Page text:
JeffSouthwick
Richmond School District
Richmond, Mo.

1. What is your job?

I’m in my ninth year as director of athletics, buildings and grounds, transportation and food services for the Richmond School District. Our school district serves the surrounding smaller towns and rural area, as well as Richmond.

We have four schools within the district. Dear Elementary serves kindergarten through first grade. Sunrise Elementary serves second through fifth grade. The elementary buildings are located at separate sites. Our largest property is a 46-acre campus with two facilities: our middle school for sixth through eighth grades, and our high school serving grades nine through 12. The two facilities are within sight of each other, but operate as separate schools and have separate parking lots. We offer physical education classes for all our students and athletic programs for our middle school and high school students.

The teams take their positions for a game on the varsity football field.
 
Woodson Dear Field, the football game field located at the elementary school site, shows some late-season wear.
 
The field conditions on a Halloween night game on the varsity field.
 
The renovated baseball field.

2. How did your background prepare you for this position?

A broad range of experience and education equipped me for my current multifaceted position. I’d earned my bachelor’s degree in 1982 in industrial safety and fire science from the University of Central Missouri (UCMO). In 1983, I purchased and operated a lawn care company providing fertilization, pest control, aerification and other specialized services to commercial and residential accounts. I’d developed an interest in turf through golfing. My dad and grandfather introduced me to the game when I was 10, and I played on the Excelsior Springs High School and the UCMO teams.

Although the lawn care business was successful, I sold the company in 1987 and went back to UCMO to earn my education degree in earth science. In 2000, I earned a master’s degree in curriculum and instruction from UCMO. I started with the Richmond Schools in 1990 as a seventh-grade science teacher and the coach of both the boys’ and girls’ golf teams. I taught for 10 years before moving to my current position, and continued to coach for three more years.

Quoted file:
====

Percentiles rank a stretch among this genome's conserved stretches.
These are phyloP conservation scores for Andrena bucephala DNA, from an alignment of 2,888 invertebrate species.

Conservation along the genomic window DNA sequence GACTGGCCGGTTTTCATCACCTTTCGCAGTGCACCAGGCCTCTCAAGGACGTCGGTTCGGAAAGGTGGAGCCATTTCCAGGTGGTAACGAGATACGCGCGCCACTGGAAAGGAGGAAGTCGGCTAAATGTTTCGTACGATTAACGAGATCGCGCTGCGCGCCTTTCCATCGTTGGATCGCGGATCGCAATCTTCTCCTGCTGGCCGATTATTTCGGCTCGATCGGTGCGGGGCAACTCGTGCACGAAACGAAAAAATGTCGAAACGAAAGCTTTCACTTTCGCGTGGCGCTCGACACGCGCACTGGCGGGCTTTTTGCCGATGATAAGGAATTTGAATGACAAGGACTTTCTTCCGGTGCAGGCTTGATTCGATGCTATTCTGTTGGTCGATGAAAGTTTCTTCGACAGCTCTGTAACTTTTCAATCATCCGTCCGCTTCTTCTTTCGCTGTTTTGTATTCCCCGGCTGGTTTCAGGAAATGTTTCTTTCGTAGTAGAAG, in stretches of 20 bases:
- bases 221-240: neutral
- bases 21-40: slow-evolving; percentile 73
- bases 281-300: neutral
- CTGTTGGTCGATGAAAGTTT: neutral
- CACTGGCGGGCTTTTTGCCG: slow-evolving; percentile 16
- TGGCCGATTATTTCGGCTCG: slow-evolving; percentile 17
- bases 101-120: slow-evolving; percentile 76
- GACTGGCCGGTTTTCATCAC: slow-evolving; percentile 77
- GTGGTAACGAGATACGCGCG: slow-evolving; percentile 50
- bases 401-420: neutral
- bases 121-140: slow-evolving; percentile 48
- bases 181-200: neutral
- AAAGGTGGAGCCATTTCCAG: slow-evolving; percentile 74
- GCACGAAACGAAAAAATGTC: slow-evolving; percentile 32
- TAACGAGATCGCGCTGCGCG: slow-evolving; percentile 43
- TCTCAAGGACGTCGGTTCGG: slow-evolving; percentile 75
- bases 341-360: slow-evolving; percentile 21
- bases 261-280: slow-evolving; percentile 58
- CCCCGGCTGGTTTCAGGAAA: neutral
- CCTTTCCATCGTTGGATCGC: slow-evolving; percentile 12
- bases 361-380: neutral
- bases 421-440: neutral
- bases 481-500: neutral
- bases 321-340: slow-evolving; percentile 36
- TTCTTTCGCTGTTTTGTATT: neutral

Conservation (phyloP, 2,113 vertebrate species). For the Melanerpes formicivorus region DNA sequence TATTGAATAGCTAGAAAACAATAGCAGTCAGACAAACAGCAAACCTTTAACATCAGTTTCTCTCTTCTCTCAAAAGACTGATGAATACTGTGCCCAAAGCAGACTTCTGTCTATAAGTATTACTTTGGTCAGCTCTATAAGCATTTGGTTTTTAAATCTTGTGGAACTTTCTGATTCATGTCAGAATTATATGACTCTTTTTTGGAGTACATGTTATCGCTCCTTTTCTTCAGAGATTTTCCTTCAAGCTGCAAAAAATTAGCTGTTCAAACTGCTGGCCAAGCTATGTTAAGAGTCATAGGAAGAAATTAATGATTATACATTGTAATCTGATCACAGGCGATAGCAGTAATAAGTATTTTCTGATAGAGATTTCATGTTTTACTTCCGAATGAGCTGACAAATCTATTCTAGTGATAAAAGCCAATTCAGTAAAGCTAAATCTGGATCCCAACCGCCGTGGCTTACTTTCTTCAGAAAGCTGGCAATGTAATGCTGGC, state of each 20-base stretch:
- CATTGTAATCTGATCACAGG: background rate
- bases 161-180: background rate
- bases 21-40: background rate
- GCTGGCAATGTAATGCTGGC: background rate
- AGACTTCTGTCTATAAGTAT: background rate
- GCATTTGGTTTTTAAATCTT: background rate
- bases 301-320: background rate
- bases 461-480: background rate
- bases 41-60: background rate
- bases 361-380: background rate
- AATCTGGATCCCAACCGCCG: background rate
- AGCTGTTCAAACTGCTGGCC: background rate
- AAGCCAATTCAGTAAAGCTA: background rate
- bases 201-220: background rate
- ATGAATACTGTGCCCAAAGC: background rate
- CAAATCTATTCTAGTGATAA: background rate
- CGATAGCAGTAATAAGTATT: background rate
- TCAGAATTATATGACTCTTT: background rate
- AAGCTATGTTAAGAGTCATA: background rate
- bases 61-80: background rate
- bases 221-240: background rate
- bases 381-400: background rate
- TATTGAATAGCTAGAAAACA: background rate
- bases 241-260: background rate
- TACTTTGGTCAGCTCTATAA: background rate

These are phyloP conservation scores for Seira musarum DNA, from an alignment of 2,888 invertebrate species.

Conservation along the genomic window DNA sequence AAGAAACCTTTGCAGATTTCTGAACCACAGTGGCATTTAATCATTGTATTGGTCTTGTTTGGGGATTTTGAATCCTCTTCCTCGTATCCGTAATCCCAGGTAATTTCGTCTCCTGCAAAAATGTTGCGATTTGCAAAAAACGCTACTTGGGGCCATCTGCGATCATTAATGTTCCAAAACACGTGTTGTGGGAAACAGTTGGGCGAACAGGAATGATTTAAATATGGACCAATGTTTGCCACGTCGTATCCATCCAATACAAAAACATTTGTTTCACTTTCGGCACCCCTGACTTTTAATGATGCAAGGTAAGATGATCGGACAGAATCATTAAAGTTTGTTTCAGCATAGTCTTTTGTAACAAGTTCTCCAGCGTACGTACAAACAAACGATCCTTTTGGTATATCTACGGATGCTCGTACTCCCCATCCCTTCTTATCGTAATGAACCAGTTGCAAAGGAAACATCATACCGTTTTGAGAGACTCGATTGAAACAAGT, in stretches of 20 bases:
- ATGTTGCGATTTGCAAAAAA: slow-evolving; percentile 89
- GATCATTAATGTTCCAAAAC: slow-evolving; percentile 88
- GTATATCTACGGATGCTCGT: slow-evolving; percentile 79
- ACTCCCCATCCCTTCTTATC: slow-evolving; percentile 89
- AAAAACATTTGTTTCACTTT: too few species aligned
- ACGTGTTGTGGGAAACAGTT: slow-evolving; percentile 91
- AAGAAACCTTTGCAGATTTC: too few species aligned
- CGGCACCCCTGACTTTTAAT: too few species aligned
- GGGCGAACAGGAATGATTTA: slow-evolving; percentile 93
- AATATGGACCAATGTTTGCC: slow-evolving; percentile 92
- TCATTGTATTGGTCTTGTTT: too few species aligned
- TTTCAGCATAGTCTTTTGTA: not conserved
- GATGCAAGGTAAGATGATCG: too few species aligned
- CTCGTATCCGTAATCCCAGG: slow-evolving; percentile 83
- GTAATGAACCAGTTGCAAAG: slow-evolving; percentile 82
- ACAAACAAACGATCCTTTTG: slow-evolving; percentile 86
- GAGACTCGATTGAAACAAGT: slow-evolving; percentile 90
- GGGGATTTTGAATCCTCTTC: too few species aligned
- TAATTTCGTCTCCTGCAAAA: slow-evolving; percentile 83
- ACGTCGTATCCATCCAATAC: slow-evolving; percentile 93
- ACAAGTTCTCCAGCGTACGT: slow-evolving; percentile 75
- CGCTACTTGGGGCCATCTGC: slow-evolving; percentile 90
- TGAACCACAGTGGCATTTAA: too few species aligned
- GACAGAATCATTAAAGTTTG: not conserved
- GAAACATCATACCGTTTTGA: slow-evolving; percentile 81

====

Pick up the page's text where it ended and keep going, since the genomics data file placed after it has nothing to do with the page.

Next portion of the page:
3. How is the upper-level campus organized?

Our 46-acre campus is the site of the majority of our athletic fields. While the school district owns the property, we lease part of it to the city of Richmond and their parks and recreation personnel help maintain those areas.

We have one baseball and one softball field on that site. On school game days for either sport, our maintenance people prep the field for the game. The city preps the fields for their programs.

Our varsity football game field and outdoor track facility has bleacher seating, a concession stand and restroom facilities. We have a practice facility below the varsity football field. There’s general-purpose field space around the middle school, which the middle school uses for practices for multiple sports. As part of our cooperative arrangement with the city, they use that space for soccer and flag football on Saturdays for the park and recreation programs.

We also have a cross country course within the campus that serves the high school teams. We host an invitational tournament each year and, for the past several years, have been the site of the district cross country meet.

4. Has the baseball field been upgraded?

The baseball field had originally been used for both softball and baseball and had a skinned infield. About a year ago, the school district and the city split the costs of renovation, purchasing the sod and calcined clay for the project. With members of the community providing much of the labor, we installed a grass infield with a clay base path and home plate area, and a newly constructed pitchers’ mound.